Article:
“She knew my darkness better than anyone, and always, she had forgiven me. Always, she had seen the good in me. Until the day she didn’t.”

-Avalkyra Ashfire

  • Five Feet Apart- Rachael Lippincott: 4.8 stars

Brief Synopsis: Stella and Will both have Cystic Fibrosis. Will also has B. Cepacia. A bacterial infection that no longer allows him the opportunity for a lung transplant to prolong his life. People with cystic fibrosis can not be closer than 6 feet from each other due to risk of cross contamination from different strains of the condition. Yet Stella and Will fall in love anyways.

Stella is a know it all, goody two shoes who created an app to help with remembering her treatment schedules, and Will is the mischievous rebel, always stressing out the nurses, that doesn’t want to take his meds.

Review: Lippincott creates an amazing, heart-wrenching scenario surrounding this Romeo and Juliet romance. Stella and Will risk it all to try to be together and not cross-contaminate. I haven’t cried this hard over a book in a long time, but I was absolutely sobbing. The story is beautifully told and I will definitely be recommending it to everyone.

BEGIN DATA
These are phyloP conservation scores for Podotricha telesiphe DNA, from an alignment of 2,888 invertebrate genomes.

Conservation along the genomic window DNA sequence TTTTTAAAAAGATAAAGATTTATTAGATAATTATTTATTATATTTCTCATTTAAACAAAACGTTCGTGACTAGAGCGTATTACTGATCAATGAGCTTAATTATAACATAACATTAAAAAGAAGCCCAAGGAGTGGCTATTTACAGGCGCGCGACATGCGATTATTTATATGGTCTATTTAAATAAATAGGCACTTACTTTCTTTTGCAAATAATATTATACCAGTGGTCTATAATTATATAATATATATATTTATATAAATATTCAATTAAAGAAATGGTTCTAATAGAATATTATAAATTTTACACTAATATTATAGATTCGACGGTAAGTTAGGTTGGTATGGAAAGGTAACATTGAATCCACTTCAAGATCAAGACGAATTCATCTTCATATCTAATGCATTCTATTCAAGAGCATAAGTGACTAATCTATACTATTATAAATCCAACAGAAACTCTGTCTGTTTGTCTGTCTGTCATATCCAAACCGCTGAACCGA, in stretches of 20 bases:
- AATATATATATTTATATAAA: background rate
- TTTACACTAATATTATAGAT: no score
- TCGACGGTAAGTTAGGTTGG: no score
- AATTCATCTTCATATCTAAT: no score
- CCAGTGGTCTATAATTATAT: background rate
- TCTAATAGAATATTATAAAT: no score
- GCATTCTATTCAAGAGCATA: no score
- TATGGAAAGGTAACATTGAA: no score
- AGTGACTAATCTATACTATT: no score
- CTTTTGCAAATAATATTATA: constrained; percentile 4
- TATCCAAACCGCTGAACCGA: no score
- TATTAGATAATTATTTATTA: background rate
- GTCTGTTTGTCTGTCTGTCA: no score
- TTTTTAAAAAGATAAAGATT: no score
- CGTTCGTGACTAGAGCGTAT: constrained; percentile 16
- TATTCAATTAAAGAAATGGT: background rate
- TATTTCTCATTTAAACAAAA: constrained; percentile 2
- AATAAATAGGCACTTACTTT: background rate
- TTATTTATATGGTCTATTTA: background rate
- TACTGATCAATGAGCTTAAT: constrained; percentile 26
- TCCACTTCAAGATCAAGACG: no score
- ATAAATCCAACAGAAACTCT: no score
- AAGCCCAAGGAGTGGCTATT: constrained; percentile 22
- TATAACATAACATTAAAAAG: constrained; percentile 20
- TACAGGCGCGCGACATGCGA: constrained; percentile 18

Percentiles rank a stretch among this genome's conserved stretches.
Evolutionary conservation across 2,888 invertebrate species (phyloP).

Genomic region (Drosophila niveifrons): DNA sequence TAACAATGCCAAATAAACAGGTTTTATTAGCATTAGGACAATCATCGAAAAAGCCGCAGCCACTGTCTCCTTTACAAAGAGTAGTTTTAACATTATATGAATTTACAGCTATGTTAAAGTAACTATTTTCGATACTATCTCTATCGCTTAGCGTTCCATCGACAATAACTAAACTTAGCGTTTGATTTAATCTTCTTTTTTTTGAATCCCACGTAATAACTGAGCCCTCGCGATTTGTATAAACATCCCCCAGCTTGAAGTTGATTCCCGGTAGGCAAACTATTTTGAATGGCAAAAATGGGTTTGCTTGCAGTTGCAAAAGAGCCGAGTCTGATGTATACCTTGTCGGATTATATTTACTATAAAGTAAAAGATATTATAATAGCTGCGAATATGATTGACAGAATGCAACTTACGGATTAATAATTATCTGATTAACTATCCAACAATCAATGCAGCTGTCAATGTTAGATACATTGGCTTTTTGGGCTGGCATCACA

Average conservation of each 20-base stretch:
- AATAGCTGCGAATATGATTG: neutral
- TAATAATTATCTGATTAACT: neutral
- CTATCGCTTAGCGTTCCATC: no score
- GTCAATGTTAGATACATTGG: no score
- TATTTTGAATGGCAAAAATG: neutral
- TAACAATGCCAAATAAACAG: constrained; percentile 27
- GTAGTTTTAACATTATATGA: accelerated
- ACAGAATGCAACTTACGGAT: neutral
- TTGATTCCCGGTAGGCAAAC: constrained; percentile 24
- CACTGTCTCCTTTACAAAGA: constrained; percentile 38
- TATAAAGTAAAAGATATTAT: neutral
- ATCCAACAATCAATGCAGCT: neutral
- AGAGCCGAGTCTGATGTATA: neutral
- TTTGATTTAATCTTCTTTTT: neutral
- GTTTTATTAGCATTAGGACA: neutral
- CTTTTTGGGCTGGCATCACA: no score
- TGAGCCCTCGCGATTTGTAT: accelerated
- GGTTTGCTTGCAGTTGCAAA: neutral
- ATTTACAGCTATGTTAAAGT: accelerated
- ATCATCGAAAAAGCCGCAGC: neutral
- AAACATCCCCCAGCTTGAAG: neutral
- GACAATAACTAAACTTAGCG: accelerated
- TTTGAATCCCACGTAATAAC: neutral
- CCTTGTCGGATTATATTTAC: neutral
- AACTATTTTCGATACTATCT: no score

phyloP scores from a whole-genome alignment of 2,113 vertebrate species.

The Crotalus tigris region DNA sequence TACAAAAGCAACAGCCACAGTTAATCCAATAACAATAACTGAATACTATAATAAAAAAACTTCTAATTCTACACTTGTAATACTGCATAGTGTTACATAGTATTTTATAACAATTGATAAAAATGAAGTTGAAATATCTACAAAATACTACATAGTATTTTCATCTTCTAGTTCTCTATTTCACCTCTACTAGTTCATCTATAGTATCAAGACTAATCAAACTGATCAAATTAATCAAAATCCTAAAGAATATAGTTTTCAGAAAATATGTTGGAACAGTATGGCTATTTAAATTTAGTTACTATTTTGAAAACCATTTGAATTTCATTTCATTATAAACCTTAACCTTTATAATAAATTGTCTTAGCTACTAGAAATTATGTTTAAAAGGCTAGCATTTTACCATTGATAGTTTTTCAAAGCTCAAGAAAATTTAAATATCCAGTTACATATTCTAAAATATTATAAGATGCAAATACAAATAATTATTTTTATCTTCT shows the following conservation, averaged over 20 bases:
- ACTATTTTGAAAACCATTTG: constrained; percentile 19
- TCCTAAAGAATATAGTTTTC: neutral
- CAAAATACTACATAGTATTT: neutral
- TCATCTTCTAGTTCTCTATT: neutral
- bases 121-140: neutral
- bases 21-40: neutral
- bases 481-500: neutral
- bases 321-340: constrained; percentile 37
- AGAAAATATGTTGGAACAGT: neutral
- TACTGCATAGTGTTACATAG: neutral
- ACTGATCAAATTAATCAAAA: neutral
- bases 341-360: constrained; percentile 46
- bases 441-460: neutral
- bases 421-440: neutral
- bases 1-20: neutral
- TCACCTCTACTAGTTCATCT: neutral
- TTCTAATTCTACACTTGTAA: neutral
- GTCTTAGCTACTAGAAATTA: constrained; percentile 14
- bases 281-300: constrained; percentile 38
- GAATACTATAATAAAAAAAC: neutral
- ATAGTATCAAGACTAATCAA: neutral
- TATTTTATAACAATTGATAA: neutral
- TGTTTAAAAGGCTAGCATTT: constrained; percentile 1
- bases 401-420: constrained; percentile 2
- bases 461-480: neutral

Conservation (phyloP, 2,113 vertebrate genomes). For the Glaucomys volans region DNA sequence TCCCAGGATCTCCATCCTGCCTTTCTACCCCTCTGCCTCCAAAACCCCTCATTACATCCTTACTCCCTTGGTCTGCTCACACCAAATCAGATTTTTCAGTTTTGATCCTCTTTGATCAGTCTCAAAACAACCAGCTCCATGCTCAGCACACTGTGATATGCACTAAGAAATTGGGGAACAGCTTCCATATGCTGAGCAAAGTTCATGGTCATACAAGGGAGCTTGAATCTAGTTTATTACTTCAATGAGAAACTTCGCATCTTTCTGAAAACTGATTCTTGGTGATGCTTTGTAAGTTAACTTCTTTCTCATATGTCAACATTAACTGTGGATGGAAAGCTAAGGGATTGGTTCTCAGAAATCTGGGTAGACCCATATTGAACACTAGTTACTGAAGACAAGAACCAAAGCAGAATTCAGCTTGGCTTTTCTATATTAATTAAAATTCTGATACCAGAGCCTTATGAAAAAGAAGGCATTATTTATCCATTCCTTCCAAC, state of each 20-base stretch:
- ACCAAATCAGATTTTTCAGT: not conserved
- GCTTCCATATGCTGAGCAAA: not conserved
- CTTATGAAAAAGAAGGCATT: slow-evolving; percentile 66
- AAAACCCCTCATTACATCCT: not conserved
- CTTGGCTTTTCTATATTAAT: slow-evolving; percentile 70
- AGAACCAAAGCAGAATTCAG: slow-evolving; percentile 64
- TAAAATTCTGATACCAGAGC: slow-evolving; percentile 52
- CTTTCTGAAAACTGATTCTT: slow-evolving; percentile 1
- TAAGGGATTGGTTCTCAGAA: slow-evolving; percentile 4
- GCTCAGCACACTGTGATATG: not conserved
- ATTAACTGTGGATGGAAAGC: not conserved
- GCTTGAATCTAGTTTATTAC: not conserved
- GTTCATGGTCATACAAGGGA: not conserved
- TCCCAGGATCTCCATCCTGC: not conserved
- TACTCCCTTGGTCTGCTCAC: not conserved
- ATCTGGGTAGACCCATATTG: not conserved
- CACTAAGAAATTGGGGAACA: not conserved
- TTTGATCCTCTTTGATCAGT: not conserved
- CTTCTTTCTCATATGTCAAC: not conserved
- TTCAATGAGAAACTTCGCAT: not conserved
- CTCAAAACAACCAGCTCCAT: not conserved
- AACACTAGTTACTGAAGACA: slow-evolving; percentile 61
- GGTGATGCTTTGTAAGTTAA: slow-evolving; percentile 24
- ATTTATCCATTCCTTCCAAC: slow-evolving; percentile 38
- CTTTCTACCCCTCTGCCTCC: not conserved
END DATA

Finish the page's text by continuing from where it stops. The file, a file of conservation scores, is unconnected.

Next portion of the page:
Side Note: Can we PLEASE appreciate how beautiful this cover art is?! I mean, geez, 5 stars in my book! *buh dum tss*

“There’s one theory I like that says in order to understand death, we have to look at birth. So, while we’re in the womb, we’re living that existence right? We have no idea that our next existence is just an inch away. Maybe death is the same. Maybe is just the next life. An inch away.”

-Stella

  • The Graveyard Apartment- Mariko Koike: 2 stars

A brief synopsis: A family from Tokyo buys a nice apartment conveniently located close to schools and work, but is also adjacent to a Buddhist temple, crematorium, and a graveyard. Shortly after moving in they begin to experience strange paranormal phenomena.